Another stalwart of Teochew cuisine in Singapore, Hung Kang has announced that they will not be reopening after the “Covid-19 Circuit Breaker” ends because their lease at the current location is up. Another one bites the dust, damn CCB.
The last time I went to Hung Kang Teochew Restaurant was quite some time ago for my mom’s birthday. It was her last time there as well. We ordered many classic Teochew dishes. I didn’t manage to take all the courses we ordered because I just got off the plane from China and rushed to the celebrations. These were photos from others.
Teochew cold appetiser 潮州冷盤
Nothing fancy, the cold appetiser platter looks like something from the “jiak tok” 吃桌 fare that is common in Singapore. The “jiak tok” dated back when most of us would not be able to afford a meal in a restaurants and many chefs do not have the capital to open one. So when you take these two together, the “banquet in the void deck” was born. And we call that experience “jiak tok”, literally “eating tables” as these are large community affair, with large round tables sitting 10 or more, and communal dishes like this cold platter are served.
The cold platter is usually prepared beforehand, that’s why it’s cold. Traditional Teochew pig skin aspic called “nek play tang” 肉皮冻, deep fried spring rolls, jellyfish with sweet and sour plum sauce, deep fried prawn roll “hey zor” 虾枣 and a prawn cocktail salad are usually served. Tonight, we were missing the quintessential prawn roll and prawn cocktail salad. Disappointing.
Roast suckling pig 烤乳豬
There are suckling pigs. And then, there is the Teochew suckling pig—with gloriously-shiny, smooth, crispy skin, usually sliced with an under-layer of meat. Hand-grilled to perfection, it almost always draws spontaneous howls of appreciation and delight upon its serving.
And for such an important occasion, like my mom’s birthday, a roast suckling pig, the whole thing, is a must. Crispy skin, even an old lady with no more natural tooth can partake. Yummilicious.
Braised vegetarian 潮州素菜
Layers of vegetables (Chinese cabbage, abalone mushrooms, gingko nuts, etc, usually eight items) are layered and steamed, finally smothered with a thicken sauce made from chicken stock. That’s right, it is the Teochew method of 素菜荤做 (vegetarian made with non vegetarian stock).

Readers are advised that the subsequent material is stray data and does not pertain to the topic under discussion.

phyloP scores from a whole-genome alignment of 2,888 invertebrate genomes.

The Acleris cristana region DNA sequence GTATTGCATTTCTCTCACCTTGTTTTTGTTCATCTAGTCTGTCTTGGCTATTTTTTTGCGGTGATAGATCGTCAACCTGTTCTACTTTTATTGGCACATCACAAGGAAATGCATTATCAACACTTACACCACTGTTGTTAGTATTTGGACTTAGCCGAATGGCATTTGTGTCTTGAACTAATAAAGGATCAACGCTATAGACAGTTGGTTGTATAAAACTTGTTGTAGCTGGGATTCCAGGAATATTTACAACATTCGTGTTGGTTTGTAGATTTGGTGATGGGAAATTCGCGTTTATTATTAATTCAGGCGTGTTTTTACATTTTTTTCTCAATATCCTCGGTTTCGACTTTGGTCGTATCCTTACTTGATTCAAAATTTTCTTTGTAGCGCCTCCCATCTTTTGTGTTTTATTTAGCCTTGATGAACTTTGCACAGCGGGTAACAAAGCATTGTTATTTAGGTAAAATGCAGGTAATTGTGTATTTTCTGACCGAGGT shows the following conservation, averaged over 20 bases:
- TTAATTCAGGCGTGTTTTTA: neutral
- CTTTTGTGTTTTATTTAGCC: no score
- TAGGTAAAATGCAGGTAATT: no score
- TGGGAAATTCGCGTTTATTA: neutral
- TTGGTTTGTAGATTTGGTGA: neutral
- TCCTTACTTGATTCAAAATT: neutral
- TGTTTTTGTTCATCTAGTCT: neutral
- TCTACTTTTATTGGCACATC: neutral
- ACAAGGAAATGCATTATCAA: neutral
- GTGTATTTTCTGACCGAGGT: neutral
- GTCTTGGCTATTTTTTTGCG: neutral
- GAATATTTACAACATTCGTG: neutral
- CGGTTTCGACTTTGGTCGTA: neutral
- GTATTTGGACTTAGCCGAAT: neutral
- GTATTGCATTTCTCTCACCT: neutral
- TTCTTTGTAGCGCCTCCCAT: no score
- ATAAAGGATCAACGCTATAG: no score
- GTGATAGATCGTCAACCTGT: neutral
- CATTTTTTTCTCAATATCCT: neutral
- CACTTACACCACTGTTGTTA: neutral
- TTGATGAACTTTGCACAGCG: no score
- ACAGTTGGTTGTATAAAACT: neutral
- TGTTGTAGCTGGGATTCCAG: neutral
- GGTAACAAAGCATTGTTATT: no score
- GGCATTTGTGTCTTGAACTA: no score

Fried rice vermicelli 炒麵線
This has almost disappeared from local menus because of the difficulty of making it without destroying the rice vermicelli because of its brittleness. Hankiang still does it the best. I tried it elsewhere, so called Teochew chef from the motherland, that was really horrible.
Pumpkin and yam paste 金瓜芋泥
The must-have dessert for Teochew, pumpkin and yam paste – super sweet, super filling, super satisfying end for the dinner. A highly-demanding dish where only fleshy yams with a smooth texture are selected. Then, laboriously pounded, steamed and blended with other ingredients.
And washed down with a thick swig of Teochew Guanyin tea.
History of Hung Kang 韩江大酒楼
Longing for the traditional cuisine they had back in China, a group of wealthy Teochew towkays in Singapore decided it was time to open their own restaurant.
The year was 1962. Hung Kang was incorporated, its name paying homage to the scenic Han River (韩江) in Chaozhou City, Guangdong Province. Depicted in Hung Kang’s logo is the famous Xiangzi Bridge (also known as Guangji Bridge). This ancient relic was built as an 18-pontoon bridge in 1170 AD during the Southern Song Dynasty and still protected as a national relic today.
To be absolutely true to the authentic Teochew cuisine, Hung Kang brought in a team of chefs from the province, along with unique ingredients and spices that were not available locally.
Hung Kang’s opening was met with much enthusiasm. It was the only Teochew restaurant in town that was posh and air-conditioned. The Teochew community gave Hung Kang its overwhelming support, making it a popular venue for business lunches as well as wedding and birthday banquets. I have been going there since I was a toddler.
Hung Kang, it has been a great 58 years. I am going to really miss you. Thanks for all the memories.
Date Visited : Aug 2014
Closed : Apr 2020
So sad that a traditional restaurant such as this has gone. We’re they originally located along New Bridge Road in the ’70s? I recall several celebration banquet at this establishment. For less important occasions, we patronised Liang Kee at Ellenborough Market HDB.
Yes Alvin, so sad that these old establishments are going away. Is Liang Kee still around these days?
Yet another victim of the Covid pandemic! It’s very sad to lose these iconic traditional restaurants. The younger generation will not know what they missed the original traditional foods of the various dialects in Singapore!! Younger people nowadays are too westernised n too engrossed on McDonald’s, KFC, Burger King, Texas Fried Chicken, Shake Shack, Starbucks, CBTL, Long John Silver’s, etc.🤔☹️
Totally agreed, and as parents we need to also encourage the young ones to try the traditional food. One reason for the proliferation of Western fast food is our speedy lifestyle changes too.